As a continuation of my last blog post (in which we learned about a fairly weak chess engine called Turing), I’m going to offer some suggestions for new chessplayers who might be finding the Fritz12 and Rybka4 chess engines a bit too strong for them.
In my experience, the biggest problem new players struggle with is motivation. You learn the moves, get all excited about this new game you’ve picked up, and then you lose and lose and lose – why would you come back to the chessboard again?
First of all, there’s no shame in losing to a computer; the only person who knows about it is you. On the other hand, losing game after game can erode your morale. So what can you do?
My suggestion is to play training matches against your Fritz/Rybka software in “Handicap and fun” mode (although not necessarily against the Fritz or Rybka engines – more on this in a moment). Here’s how to do it…
After you’ve launched the Fritz/Rybka program, click on the “Training tab” and find the menu item for “Handicap and fun”:
Click on it and you’ll see the following dialogue appear:
Note the slider for “Playing strength” near the top center of this dialogue — it will be the key to this whole “match motivation” process. The slider displays three numbers. The left-hand number is the minimum rating (the strength of the engine if you move the slider the whole way to the left). The right-hand number is the maximum rating (the highest playing strength you can get from the engine in Handicap and fun mode if you move the slider the whole way to the right). The middle number is the slider’s current setting.
If you’re a rated chessplayer, move the slider until it matches your Elo rating (or is at least close to it, setting it to 5-10 points away from your actual rating isn’t going to hurt anything). However, if you’re not a rated player (or are a beginning chessplayer), just move the slider the whole way to the left as a starting point. After you’ve moved the slider, click the “OK” button. You’re now ready to start your match.
You’re going to play a “pretend match” against your chess engine. You’ll play six games, alternating colors from game to game (so if you play the first game as White, you’ll play the Black pieces in the second game, then White in Game 3, etc.). Keep a record of the match score from game to game, with the winner of a game scoring one point and each player scoring a half-point for a drawn game. Your goal is to win the six-game match by scoring 3.5 points or more.
But there’s more to this process. If you won the six-game match, start another match, but this time increase the strength of the chess engine by fifty points. If you lost your first six-game match, play another match, but this time decrease the strength of the engine by fifty points. In the case of a drawn match (scored 3-3), just play another match with the same settings.
Changing the “Playing strength” slider’s setting between matches is like weight training; just as you add weight as you become stronger in weight training, you increase the chess engine’s strength with each successful match conclusion. That provides you with a little extra motivation to play games against the computer and, when you’re first starting out as a player, the best thing you can do is play as much chess as you possibly can – the experience is itself a valuable teacher, plus incidents from your games will provide you with reference points when you’re studying instructional chess books and disks (“Hey! I remember when that happened to me!”).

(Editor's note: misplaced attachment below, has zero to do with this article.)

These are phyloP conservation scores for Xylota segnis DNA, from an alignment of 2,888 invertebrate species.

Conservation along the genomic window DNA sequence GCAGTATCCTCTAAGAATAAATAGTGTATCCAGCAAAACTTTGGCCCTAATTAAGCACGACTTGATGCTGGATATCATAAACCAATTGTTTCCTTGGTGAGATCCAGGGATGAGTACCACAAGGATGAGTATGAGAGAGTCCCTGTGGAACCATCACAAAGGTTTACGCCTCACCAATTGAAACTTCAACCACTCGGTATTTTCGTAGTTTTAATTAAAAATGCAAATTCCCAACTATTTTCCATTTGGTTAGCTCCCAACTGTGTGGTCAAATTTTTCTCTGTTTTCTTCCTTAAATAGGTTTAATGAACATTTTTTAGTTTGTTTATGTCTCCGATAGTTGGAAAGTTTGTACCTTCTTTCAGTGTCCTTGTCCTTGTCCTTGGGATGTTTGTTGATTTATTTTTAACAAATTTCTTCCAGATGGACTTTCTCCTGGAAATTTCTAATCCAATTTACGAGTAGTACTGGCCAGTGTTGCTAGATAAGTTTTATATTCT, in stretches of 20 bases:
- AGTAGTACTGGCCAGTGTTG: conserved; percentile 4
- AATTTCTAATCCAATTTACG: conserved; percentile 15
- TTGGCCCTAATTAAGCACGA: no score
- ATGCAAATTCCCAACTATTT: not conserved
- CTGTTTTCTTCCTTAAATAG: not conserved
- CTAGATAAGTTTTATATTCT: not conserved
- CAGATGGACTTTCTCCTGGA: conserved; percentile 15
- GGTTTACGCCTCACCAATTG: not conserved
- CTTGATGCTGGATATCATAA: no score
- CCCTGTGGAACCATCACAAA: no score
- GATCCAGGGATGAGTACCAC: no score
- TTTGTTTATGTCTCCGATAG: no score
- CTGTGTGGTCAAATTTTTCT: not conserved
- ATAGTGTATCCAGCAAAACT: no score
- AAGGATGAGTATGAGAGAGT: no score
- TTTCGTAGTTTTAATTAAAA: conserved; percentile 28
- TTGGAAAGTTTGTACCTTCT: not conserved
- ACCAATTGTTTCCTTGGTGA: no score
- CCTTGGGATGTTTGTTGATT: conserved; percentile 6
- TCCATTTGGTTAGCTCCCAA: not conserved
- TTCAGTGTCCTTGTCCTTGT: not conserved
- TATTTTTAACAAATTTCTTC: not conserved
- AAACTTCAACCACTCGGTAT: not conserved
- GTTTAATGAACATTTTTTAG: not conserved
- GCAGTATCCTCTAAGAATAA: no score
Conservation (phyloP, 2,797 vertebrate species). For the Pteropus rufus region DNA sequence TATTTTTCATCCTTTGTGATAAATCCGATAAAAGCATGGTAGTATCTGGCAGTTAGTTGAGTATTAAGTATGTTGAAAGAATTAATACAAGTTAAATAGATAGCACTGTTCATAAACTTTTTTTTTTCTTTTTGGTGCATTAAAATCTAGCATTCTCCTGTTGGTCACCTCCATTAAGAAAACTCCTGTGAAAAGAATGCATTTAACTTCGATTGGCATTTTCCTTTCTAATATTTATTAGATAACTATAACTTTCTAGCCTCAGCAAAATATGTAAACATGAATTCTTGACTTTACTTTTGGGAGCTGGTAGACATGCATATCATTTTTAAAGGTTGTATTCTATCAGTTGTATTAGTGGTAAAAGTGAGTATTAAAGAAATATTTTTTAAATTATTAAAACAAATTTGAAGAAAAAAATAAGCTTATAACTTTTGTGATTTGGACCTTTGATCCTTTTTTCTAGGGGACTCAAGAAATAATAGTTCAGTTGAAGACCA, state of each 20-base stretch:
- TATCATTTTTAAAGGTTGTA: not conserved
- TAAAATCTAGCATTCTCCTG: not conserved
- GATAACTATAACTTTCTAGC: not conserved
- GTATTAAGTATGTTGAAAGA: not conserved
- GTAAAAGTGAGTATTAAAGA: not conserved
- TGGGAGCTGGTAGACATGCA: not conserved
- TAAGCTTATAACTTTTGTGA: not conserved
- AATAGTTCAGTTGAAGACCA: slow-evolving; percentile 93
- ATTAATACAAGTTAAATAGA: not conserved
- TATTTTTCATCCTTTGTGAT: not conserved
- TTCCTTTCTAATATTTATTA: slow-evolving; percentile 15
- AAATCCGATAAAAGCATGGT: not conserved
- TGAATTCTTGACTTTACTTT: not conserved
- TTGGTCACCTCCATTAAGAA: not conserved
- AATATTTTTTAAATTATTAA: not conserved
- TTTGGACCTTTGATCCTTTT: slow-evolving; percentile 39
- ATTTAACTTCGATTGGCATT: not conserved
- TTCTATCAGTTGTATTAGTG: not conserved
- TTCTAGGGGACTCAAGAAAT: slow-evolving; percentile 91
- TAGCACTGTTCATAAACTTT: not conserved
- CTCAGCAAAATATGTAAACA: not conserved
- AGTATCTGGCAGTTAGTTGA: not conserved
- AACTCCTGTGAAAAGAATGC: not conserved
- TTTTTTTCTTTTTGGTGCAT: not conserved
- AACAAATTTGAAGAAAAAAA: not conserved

Experienced players can also benefit from these “mock matches”. I’ve been playing chess for years and I still use this training technique even though I’m no longer a beginner.
But what can you do if you’ve moved the “Playing strength” slider the whole way to the left and you still lose matches? Believe me, you have some more options.
Different chessplaying engines will give you different ranges of ratings (and, truth be known, you might even see a particular engine, like Fritz12 for example, giving you different rating ranges on different computers, due to varying hardware specifications). Here’s the rating range for Fritz12 on my desktop computer:
But here’s the rating range for Comet B68 (which comes with Fritz & Rybka as an additional engine) on the same machine:
Comet’s weakest setting is 200 Elo points lower than Fritz12 on the same machine. If Comet would turn out to still be too strong, you can download and install Turing (as described in my last blog post), load it, and then check its rating:
And, if you’re not sure how to load a new engine, just hit the F3 key when you’re in the main chessboard screen to get the scrolling list of available engines:
Click on the engine you wish to load (to highlight it) and then click “OK”.
Playing imaginary matches against your “phantom opponent” (e.g. your chess engine) in the Fritz12 and Rybka4 interface is a great motivational tool if you take the process even halfway seriously. It’s like having a rival at the chess club who you really, really want to beat, and this will provide you with the motivation to play and study more chess than you otherwise might do. I greatly enjoy playing these “mock matches” against my silicon opponent and I hope you’ll enjoy them too.
Have fun! – Steve Lopez
Chessplayers who have purchased their ChessBase brand software from USCFSales can receive free technical support and advice on their purchases straight from me; just shoot me an e-mail (firstname.lastname@example.org), but please remember to include the USCFSales order number from your ChessBase software purchase. – Steve
Copyright 2011, Steven A. Lopez. All rights reserved.